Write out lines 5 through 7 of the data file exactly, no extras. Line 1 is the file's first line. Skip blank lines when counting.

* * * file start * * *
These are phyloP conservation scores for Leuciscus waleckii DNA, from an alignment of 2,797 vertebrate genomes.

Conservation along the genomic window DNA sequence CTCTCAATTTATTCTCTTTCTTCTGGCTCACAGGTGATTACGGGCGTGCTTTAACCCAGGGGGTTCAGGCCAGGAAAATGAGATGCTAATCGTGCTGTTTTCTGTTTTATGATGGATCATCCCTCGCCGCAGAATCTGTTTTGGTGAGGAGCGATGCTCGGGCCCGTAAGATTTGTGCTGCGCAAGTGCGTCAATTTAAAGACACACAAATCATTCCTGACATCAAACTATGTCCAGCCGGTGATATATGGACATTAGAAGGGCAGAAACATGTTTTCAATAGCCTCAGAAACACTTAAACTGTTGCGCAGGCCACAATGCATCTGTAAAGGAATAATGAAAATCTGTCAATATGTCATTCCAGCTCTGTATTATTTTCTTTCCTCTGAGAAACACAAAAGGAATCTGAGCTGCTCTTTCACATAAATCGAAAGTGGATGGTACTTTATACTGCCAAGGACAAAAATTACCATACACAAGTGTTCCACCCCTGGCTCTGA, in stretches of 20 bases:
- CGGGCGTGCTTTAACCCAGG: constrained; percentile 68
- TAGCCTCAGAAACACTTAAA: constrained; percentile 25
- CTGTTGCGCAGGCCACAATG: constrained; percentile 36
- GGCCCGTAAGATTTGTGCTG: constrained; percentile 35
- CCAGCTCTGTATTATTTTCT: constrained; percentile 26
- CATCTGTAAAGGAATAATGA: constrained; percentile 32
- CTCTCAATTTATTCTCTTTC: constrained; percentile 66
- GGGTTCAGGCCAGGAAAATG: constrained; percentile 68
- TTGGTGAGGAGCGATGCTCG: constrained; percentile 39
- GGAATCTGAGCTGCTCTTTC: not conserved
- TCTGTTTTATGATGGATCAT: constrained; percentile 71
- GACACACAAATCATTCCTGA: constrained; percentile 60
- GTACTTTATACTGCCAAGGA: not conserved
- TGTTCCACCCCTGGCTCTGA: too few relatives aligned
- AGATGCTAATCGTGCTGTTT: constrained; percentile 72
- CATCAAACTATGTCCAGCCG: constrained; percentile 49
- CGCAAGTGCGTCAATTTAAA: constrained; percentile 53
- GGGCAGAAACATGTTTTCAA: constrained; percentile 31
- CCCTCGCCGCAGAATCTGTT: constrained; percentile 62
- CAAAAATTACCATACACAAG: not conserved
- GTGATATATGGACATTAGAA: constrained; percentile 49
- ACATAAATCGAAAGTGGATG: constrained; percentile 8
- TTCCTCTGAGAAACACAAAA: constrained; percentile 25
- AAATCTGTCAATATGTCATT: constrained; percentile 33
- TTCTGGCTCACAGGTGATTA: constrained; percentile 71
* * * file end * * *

- CTGTTGCGCAGGCCACAATG: constrained; percentile 36
- GGCCCGTAAGATTTGTGCTG: constrained; percentile 35
- CCAGCTCTGTATTATTTTCT: constrained; percentile 26